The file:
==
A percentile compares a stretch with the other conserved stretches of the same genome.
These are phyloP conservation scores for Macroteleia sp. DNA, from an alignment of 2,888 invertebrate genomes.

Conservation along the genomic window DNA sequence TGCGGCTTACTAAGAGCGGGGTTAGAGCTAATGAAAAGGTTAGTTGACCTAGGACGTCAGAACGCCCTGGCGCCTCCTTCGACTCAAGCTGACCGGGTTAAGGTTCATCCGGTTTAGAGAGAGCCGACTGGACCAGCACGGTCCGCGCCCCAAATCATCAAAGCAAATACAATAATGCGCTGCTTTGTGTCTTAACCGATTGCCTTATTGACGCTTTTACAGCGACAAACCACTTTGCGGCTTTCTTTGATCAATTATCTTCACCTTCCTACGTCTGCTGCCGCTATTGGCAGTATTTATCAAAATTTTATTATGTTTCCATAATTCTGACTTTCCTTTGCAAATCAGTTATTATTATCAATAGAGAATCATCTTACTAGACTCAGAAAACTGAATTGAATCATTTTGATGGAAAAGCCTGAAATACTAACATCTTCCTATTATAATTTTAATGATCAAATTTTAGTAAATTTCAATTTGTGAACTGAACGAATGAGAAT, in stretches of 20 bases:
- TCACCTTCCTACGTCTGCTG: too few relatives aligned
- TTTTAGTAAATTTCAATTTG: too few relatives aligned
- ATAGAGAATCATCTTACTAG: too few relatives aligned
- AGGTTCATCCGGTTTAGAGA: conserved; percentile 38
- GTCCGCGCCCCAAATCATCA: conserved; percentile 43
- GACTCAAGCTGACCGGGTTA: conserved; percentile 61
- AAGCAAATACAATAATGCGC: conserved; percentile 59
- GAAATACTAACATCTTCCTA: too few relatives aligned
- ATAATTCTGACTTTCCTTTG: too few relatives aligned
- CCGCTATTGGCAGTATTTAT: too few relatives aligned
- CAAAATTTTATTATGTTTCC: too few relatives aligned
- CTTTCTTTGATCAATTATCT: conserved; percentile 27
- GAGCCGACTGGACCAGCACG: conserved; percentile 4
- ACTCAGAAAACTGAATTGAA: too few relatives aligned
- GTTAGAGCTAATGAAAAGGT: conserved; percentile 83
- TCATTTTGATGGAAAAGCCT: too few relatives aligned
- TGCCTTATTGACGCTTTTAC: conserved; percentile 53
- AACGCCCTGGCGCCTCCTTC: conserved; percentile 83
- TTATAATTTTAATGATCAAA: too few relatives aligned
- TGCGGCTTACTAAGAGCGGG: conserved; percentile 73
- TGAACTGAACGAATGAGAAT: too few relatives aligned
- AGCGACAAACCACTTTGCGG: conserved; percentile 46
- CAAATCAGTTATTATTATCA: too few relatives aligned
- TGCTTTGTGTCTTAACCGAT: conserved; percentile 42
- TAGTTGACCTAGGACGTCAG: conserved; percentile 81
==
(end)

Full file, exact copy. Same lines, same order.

A percentile compares a stretch with the other conserved stretches of the same genome.
These are phyloP conservation scores for Macroteleia sp. DNA, from an alignment of 2,888 invertebrate genomes.

Conservation along the genomic window DNA sequence TGCGGCTTACTAAGAGCGGGGTTAGAGCTAATGAAAAGGTTAGTTGACCTAGGACGTCAGAACGCCCTGGCGCCTCCTTCGACTCAAGCTGACCGGGTTAAGGTTCATCCGGTTTAGAGAGAGCCGACTGGACCAGCACGGTCCGCGCCCCAAATCATCAAAGCAAATACAATAATGCGCTGCTTTGTGTCTTAACCGATTGCCTTATTGACGCTTTTACAGCGACAAACCACTTTGCGGCTTTCTTTGATCAATTATCTTCACCTTCCTACGTCTGCTGCCGCTATTGGCAGTATTTATCAAAATTTTATTATGTTTCCATAATTCTGACTTTCCTTTGCAAATCAGTTATTATTATCAATAGAGAATCATCTTACTAGACTCAGAAAACTGAATTGAATCATTTTGATGGAAAAGCCTGAAATACTAACATCTTCCTATTATAATTTTAATGATCAAATTTTAGTAAATTTCAATTTGTGAACTGAACGAATGAGAAT, in stretches of 20 bases:
- TCACCTTCCTACGTCTGCTG: too few relatives aligned
- TTTTAGTAAATTTCAATTTG: too few relatives aligned
- ATAGAGAATCATCTTACTAG: too few relatives aligned
- AGGTTCATCCGGTTTAGAGA: conserved; percentile 38
- GTCCGCGCCCCAAATCATCA: conserved; percentile 43
- GACTCAAGCTGACCGGGTTA: conserved; percentile 61
- AAGCAAATACAATAATGCGC: conserved; percentile 59
- GAAATACTAACATCTTCCTA: too few relatives aligned
- ATAATTCTGACTTTCCTTTG: too few relatives aligned
- CCGCTATTGGCAGTATTTAT: too few relatives aligned
- CAAAATTTTATTATGTTTCC: too few relatives aligned
- CTTTCTTTGATCAATTATCT: conserved; percentile 27
- GAGCCGACTGGACCAGCACG: conserved; percentile 4
- ACTCAGAAAACTGAATTGAA: too few relatives aligned
- GTTAGAGCTAATGAAAAGGT: conserved; percentile 83
- TCATTTTGATGGAAAAGCCT: too few relatives aligned
- TGCCTTATTGACGCTTTTAC: conserved; percentile 53
- AACGCCCTGGCGCCTCCTTC: conserved; percentile 83
- TTATAATTTTAATGATCAAA: too few relatives aligned
- TGCGGCTTACTAAGAGCGGG: conserved; percentile 73
- TGAACTGAACGAATGAGAAT: too few relatives aligned
- AGCGACAAACCACTTTGCGG: conserved; percentile 46
- CAAATCAGTTATTATTATCA: too few relatives aligned
- TGCTTTGTGTCTTAACCGAT: conserved; percentile 42
- TAGTTGACCTAGGACGTCAG: conserved; percentile 81